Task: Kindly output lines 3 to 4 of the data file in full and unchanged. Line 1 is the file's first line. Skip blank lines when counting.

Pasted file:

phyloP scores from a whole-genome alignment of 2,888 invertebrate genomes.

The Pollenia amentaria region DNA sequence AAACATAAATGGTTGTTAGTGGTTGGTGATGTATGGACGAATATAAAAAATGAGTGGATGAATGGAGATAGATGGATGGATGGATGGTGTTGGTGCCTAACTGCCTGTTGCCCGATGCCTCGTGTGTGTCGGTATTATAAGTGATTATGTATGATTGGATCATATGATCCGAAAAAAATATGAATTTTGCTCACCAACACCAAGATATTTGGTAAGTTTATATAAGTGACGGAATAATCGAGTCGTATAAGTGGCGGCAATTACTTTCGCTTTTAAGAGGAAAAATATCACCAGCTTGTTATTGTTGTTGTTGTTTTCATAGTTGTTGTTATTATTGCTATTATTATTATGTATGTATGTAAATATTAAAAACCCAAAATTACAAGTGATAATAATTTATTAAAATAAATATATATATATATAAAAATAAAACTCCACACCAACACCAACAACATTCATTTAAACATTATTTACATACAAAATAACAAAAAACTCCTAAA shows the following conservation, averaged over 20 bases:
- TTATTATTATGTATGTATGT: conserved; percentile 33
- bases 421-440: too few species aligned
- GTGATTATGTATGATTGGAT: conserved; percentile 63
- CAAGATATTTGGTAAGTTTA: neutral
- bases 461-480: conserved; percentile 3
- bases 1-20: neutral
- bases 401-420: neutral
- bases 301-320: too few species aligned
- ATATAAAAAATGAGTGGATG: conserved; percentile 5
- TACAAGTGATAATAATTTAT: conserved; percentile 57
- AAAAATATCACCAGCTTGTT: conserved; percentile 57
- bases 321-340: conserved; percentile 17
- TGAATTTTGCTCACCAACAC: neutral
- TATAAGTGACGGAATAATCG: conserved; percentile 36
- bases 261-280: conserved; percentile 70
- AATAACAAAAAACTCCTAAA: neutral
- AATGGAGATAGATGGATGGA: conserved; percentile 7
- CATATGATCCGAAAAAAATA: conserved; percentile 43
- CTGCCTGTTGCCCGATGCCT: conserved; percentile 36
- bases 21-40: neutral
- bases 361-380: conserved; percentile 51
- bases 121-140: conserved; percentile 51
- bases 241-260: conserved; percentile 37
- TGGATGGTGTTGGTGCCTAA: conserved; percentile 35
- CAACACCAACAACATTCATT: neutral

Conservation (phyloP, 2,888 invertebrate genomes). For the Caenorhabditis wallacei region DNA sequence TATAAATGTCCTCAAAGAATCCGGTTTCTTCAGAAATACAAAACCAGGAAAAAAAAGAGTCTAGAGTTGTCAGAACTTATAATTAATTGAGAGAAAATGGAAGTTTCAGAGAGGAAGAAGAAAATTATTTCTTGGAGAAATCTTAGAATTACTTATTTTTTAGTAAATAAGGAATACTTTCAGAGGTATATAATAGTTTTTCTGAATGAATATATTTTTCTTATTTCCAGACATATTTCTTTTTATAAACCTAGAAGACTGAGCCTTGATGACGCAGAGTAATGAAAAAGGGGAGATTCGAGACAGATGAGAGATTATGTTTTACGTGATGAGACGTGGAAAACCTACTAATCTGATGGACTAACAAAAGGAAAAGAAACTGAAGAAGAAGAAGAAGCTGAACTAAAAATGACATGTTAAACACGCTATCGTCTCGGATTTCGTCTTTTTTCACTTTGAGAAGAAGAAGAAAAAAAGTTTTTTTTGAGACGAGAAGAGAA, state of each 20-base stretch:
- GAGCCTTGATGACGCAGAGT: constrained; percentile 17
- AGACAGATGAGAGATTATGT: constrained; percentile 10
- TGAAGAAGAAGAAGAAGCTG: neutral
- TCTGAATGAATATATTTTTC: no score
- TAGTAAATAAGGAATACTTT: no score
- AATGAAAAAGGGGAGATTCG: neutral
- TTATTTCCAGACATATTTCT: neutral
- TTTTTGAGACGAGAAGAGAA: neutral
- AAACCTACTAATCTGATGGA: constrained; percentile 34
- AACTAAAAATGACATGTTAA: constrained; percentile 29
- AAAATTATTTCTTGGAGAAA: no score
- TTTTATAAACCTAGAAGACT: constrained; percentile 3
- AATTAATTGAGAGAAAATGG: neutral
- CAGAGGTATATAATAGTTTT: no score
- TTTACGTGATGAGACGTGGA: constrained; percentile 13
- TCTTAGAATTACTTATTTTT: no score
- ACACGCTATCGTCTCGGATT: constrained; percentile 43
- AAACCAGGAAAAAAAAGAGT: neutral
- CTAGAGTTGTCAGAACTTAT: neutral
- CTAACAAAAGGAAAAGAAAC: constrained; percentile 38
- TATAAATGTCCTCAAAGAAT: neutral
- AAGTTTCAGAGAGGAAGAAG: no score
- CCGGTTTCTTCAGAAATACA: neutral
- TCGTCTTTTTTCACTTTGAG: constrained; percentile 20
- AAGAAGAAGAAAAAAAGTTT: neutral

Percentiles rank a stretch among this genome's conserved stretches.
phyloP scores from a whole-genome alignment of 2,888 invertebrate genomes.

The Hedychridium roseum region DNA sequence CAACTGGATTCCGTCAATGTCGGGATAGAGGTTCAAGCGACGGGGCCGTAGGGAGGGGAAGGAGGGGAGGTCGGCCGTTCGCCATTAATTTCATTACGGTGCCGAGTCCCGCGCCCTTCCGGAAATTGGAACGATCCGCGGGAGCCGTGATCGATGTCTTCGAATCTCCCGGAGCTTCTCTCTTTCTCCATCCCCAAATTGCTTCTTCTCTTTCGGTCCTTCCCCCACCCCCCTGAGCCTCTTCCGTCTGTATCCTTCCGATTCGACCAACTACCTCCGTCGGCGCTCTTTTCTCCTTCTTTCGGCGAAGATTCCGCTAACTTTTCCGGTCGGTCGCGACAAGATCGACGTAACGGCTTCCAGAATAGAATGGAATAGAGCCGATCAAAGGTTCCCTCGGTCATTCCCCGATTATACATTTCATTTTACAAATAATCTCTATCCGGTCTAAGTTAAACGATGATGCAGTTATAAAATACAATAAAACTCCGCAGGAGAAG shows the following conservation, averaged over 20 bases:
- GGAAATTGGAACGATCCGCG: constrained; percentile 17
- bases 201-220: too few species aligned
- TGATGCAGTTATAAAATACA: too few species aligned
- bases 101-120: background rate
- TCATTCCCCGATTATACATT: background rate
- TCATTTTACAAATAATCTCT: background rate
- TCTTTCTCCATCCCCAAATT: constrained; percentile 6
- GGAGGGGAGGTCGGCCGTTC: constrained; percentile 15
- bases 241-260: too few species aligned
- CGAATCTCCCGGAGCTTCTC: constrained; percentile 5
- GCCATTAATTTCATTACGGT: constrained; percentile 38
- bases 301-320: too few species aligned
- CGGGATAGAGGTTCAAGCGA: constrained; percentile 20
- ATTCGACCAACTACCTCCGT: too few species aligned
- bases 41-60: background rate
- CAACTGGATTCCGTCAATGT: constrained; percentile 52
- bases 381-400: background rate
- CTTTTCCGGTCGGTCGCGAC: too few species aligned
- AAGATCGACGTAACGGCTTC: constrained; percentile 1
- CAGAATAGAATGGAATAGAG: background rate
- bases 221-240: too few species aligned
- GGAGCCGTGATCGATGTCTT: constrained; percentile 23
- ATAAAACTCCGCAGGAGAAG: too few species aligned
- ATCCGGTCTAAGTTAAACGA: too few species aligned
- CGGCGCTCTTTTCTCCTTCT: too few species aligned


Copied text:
- TTATTATTATGTATGTATGT: conserved; percentile 33
- bases 421-440: too few species aligned